Second Season Veggies: A Challenge Worth the Effort

By Chris S. Corby


In Texas, nothing beats the quality and flavor of a second season vegetable garden. Since many of the crops we like must be planted in the sweltering summer heat and harvested in the cool, crisp Indian summer days of autumn, fall gardening presents a special challenge. But for many of us that is a challenge we can’t resist. So, join me as we break out the seed packets, the broad-brim straw hat and, yes, lots of cool drinking water.

Some Like it Hot

So, the first decision to make is whether you have the will and heat tolerance to tackle the relatively long, warm season crops like tomatoes and peppers that must be planted in hot weather or should you stick to the cool season crops such as broccoli and shorter season, tender crops such as beans and squash that can be planted later once temperatures have moderated. If the hot weather really gets to you then it would be best if you made your autumn garden a cool season/short season one. On the other hand, if the summer heat does not slow you down, or if you think you can tolerate a few hours with sweat dripping from your brow then go ahead and include those tomatoes and peppers that you enjoy in your fall plantings.

Planting Dates

Because the days are getting progressively shorter throughout the fall growing season, it is essential to allow extra time for each vegetable crop to mature during optimum growing conditions or before the first freeze in the case of tender crops like tomatoes, peppers and beans. There are several ways to calculate the right time to plant in your area. First, you can just use the accompanying fall planting guide that lists planting dates by zone, or if you prefer to be more precise, you can determine the date for the first mean freeze date at your location. If the seed packet says 70 days to maturity, add two weeks to that and count back from the freeze date and that is the last date to safely plant that crop. Ideally, you would plant several weeks before that date. For example, if you garden in San Antonio your first mean freeze date is November 19 (see chart 1). So, if you are planting beans and the packet says 60 days to maturity, add two weeks: that makes 74 days then count backwards 74 days to September 17. That is the latest date to safely plant beans in San Antonio based on your mean freeze date. The best time to plant would be around September 3. Planting then would allow several weeks for harvest before frost. Keep in mind that the date of the first freeze can vary from season to season. Also, by providing frost protection to tender plants you can often avoid damage from that first freeze and enjoy several more weeks before another freeze hits your area.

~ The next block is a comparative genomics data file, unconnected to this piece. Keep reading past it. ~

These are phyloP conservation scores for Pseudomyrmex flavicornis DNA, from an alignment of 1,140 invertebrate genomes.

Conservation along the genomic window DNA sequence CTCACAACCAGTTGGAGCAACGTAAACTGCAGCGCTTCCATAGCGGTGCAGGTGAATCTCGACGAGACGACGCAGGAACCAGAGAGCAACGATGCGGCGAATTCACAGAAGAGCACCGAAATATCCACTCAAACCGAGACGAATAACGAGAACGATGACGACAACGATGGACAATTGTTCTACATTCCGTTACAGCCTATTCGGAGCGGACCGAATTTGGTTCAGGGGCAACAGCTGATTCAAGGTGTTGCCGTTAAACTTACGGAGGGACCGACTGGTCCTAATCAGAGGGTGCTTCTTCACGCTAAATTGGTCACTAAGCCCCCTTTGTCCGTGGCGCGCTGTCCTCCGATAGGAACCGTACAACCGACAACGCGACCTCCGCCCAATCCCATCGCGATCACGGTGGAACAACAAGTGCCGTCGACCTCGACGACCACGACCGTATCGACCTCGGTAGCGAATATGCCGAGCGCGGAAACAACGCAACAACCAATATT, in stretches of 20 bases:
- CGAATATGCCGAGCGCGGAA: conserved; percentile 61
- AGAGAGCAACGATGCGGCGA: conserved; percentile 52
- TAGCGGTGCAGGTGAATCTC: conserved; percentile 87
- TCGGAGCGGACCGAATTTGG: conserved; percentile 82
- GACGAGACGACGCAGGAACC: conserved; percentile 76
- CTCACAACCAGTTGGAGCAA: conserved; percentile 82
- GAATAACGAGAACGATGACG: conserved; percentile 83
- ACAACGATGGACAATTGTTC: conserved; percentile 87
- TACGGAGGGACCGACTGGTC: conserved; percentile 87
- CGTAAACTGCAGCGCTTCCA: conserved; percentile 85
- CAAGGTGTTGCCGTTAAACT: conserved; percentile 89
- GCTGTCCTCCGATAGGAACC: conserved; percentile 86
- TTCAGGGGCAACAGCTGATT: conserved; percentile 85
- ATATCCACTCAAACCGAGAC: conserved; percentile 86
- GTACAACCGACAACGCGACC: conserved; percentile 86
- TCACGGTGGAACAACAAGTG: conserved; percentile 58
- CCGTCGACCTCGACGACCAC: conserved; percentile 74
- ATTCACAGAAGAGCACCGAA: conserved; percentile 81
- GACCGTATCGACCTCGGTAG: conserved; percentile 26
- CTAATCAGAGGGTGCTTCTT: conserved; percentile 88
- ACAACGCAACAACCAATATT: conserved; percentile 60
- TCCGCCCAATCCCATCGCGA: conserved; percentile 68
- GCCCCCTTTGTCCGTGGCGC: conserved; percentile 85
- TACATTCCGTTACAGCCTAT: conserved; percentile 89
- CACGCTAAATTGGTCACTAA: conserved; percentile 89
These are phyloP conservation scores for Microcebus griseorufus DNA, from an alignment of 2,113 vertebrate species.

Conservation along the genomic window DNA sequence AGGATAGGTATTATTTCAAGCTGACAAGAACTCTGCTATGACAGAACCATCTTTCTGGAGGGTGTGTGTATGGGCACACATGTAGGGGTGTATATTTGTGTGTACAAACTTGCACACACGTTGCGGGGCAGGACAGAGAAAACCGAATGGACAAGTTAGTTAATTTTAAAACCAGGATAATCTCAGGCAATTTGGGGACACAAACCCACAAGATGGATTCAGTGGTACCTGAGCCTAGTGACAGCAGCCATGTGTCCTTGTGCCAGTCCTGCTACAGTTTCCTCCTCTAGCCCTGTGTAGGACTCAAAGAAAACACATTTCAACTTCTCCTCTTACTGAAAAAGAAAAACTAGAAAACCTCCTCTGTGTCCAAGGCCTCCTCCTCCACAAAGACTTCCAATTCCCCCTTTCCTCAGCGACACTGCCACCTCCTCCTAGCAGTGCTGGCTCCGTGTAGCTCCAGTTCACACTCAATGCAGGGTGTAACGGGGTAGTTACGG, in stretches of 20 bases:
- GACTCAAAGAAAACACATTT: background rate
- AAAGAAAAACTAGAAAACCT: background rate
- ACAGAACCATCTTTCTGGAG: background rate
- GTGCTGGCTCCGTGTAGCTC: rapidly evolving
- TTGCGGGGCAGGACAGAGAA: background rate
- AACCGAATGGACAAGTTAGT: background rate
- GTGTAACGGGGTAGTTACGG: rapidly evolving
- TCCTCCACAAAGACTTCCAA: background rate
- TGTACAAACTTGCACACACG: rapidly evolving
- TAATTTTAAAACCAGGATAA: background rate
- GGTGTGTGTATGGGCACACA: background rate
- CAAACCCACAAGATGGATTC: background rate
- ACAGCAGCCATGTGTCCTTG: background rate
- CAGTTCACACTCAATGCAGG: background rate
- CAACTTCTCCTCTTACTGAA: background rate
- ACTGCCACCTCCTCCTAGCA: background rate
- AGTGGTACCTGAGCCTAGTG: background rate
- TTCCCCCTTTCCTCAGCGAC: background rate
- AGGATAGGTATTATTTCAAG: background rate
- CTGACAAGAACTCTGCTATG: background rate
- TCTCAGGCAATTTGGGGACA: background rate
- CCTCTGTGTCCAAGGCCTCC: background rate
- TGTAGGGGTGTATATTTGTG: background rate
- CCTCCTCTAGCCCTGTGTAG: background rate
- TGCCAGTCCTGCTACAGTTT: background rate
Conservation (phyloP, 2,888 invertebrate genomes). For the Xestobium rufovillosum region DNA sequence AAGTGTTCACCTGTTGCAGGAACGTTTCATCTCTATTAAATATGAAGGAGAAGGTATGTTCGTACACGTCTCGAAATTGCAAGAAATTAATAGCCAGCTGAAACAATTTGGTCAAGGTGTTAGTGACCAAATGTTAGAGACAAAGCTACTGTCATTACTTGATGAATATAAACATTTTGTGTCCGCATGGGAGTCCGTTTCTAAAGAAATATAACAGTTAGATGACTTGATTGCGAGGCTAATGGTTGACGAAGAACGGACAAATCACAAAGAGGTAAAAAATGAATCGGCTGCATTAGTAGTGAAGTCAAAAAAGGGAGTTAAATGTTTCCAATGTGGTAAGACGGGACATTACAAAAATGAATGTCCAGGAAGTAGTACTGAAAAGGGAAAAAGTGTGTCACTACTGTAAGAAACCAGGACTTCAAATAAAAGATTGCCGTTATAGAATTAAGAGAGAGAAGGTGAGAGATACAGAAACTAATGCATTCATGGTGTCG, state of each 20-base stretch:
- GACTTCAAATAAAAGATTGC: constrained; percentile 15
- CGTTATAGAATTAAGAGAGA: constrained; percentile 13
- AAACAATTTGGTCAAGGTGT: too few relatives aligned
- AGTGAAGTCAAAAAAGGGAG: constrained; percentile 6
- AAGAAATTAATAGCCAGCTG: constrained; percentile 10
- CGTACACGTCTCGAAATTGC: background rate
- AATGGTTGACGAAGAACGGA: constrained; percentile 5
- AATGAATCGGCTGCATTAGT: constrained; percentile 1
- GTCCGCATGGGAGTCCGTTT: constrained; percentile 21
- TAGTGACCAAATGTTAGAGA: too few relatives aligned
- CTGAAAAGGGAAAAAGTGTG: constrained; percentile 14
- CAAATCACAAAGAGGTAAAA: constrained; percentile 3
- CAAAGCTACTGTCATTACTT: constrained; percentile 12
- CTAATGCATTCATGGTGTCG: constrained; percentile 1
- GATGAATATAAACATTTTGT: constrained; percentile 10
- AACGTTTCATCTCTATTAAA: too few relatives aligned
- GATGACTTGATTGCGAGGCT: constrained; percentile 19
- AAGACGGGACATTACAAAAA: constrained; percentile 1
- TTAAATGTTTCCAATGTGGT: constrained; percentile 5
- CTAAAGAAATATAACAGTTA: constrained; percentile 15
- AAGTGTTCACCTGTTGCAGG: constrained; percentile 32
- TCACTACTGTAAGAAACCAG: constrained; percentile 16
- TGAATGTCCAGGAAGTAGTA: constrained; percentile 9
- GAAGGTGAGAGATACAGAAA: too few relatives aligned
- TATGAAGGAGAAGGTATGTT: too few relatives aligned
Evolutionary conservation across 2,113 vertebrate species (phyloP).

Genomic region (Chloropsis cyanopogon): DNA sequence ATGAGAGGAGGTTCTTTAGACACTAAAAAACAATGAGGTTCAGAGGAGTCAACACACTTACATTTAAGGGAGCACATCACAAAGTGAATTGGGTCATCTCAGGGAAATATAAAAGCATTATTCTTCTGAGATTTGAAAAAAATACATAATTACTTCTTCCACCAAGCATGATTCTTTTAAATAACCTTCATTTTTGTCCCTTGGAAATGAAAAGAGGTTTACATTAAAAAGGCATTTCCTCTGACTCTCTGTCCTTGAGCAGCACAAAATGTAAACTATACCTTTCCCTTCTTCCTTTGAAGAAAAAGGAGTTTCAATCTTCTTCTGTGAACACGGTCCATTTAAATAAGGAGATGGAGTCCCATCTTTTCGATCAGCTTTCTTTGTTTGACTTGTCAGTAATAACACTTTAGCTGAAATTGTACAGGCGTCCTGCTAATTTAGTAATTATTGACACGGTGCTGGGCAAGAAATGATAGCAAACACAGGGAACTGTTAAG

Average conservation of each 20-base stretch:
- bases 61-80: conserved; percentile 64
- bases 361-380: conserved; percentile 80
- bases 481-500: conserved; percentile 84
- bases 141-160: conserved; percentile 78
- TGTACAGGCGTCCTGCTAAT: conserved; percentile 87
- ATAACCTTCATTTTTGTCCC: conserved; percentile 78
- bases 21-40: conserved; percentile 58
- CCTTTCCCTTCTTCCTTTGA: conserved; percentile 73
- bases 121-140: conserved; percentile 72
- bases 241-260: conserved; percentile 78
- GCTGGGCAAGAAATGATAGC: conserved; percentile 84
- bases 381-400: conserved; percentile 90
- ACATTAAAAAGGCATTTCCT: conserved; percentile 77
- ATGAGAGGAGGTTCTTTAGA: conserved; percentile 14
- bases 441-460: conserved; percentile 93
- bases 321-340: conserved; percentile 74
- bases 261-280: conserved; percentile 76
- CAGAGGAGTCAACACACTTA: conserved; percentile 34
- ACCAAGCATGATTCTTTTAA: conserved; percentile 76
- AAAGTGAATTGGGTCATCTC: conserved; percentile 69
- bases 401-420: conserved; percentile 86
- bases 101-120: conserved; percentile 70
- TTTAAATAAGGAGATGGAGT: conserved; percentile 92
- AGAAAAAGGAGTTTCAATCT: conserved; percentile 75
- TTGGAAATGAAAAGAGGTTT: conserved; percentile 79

For many of the cool season crops such as broccoli and cabbage, a mild freeze can actually improve the eating quality of your produce. However, a sudden drop into the mid to low 20 degree area can wreak havoc on a fast growing, succulent crop of broccoli or other crucifer. With few exceptions, you want to plant your cool season crops so that they develop during cool, autumn weather and mature before severe cold weather (low 20 degrees is expected).

Seed or Transplants

It is best to plant seed of most short maturity crops such as beans, radish, summer squash, lettuce and spinach. Other crops that should be direct seeded include beets, carrots, collards, sweet corn, mustard and turnip.